On the American side Buckner fought an unimaginative and uninspired battle, much like Mark Clark’s Italian campaign or Courtney Hodges at the Huertgen Forrest. Murray and Millett, note that Buckner’s “flawed generalship contributed to the slaughter.”[cxlii] Buckner’s decision not to land the 2nd Marine Division or the 77th Division at Minatoga surrendered his one opportunity to maneuver against the Japanese to force them out of their prepared positions.[cxliii] Ronald Spector notes that “in retrospect Buckner ought to have given more consideration to an amphibious attack[cxliv] while Murray and Millett state that Buckner “did not have the experience to make such a critical decision.”[cxlv] Nimitz wondered if “the Army was using slow, methodical tactics to save the lives of soldiers at the expense of the Navy”[cxlvi] which was exposed to Kamikaze attacks as they had to continue to provide the close in support to 10th Army. Buckner’s rejection of this opportunity left him with the straight ahead attack. Another option which was available to Buckner was to seal off the Japanese and let them wither on the vine. Such an action in effect would have bypasses the Japanese defenders and force them to make Banzai attacks against dug in Americans.[cxlvii] The Americans had the airfields on day one and most of the key facilities needed for future operations and there was little to gain by continuing offensive operations in the south. Sealing off the Japanese would have certainly caused the Americans fewer casualties than the strategy which Buckner employed.[cxlviii]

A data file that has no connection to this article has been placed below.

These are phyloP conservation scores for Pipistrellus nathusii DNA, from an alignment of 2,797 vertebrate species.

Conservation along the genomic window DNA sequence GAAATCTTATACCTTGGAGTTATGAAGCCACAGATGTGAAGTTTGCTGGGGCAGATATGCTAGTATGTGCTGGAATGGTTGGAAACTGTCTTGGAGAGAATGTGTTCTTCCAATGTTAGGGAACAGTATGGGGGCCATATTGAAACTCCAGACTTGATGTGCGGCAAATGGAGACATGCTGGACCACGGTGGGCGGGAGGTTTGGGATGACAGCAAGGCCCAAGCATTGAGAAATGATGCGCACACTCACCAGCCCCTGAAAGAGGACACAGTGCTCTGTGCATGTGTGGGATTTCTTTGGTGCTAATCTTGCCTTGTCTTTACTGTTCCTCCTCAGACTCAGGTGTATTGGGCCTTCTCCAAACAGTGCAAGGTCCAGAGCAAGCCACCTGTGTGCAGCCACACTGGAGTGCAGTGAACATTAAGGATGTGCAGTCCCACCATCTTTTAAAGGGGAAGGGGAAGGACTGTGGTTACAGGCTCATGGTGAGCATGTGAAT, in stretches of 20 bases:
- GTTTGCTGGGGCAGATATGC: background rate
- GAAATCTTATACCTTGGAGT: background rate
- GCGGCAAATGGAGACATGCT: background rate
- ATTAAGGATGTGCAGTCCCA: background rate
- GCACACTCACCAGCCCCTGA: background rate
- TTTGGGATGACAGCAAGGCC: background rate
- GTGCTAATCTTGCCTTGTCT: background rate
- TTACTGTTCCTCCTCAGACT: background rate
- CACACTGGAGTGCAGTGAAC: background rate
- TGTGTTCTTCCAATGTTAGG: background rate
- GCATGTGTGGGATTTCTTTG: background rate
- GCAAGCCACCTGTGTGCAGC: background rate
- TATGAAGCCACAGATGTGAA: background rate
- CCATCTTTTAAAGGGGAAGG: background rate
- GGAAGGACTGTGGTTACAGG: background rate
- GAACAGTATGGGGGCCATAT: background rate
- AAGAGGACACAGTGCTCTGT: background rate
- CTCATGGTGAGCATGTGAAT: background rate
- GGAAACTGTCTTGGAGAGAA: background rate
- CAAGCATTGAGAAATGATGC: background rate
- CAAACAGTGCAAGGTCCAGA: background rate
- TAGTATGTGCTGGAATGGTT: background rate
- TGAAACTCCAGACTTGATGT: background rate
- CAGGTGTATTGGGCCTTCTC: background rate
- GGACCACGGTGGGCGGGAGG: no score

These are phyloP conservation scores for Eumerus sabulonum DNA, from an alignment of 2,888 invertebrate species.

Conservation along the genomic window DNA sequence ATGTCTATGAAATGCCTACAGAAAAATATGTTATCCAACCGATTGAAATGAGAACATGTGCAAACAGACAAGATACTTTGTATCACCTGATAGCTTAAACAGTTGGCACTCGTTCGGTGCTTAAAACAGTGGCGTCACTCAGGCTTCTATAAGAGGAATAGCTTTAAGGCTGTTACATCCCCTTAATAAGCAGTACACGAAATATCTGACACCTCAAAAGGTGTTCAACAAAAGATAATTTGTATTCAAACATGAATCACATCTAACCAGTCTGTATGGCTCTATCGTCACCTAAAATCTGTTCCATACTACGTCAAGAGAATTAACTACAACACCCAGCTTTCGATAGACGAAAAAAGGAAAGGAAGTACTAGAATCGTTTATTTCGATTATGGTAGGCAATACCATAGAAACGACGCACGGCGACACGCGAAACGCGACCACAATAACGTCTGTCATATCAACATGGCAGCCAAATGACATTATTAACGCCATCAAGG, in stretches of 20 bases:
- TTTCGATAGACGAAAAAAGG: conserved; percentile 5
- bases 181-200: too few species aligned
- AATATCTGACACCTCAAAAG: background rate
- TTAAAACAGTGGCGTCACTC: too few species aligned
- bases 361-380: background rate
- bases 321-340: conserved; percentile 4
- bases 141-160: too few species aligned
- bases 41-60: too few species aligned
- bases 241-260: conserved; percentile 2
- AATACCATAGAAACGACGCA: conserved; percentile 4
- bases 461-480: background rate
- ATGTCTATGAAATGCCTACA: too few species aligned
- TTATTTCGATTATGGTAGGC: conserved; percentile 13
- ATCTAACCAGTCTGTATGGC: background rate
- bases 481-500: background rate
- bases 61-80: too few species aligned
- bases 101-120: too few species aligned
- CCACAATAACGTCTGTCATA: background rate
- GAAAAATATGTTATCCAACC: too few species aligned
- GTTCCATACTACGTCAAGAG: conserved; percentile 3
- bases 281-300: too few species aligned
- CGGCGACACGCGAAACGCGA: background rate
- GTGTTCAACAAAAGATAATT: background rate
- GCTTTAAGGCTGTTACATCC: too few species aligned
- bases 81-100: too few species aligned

Buckner’s leadership was poor his strategy and tactics both unimaginative and foolish bordering on incompetent. In a time when American infantry replacements were tapped out and no new Infantry divisions were available for action he decimated good formations by throwing them into frontal attacks against well prepared fortified positions manned by experienced troops. Had Ushijima not followed General Cho’s advice squandering is own troops the battle would have cost even more American lives with the invasion of Japan looming. The War Department in its attempt to wrest control of an operation that should have remained under the control of the Navy and Marine Corps put the wrong man in the job when other more competent corps commanders such as General “Lighting Joe” Collins who had finished off the Japanese at Guadalcanal were available with European hostilities winding down. Why Buckner was chosen despite his incredibly limited command experience serving in the relatively inactive Aleutians and not even commanding a company in World War One had to be due to Army politics and in the end it cost nearly 50,000 American casualties on the land alone, not counting Navy casualties which totaled almost 10,000 including over 4,900 dead. The capture of Okinawa provided the Americans with valuable anchorages and airfields close to Japan had there been an invasion of the home islands, but they were obtained at great cost.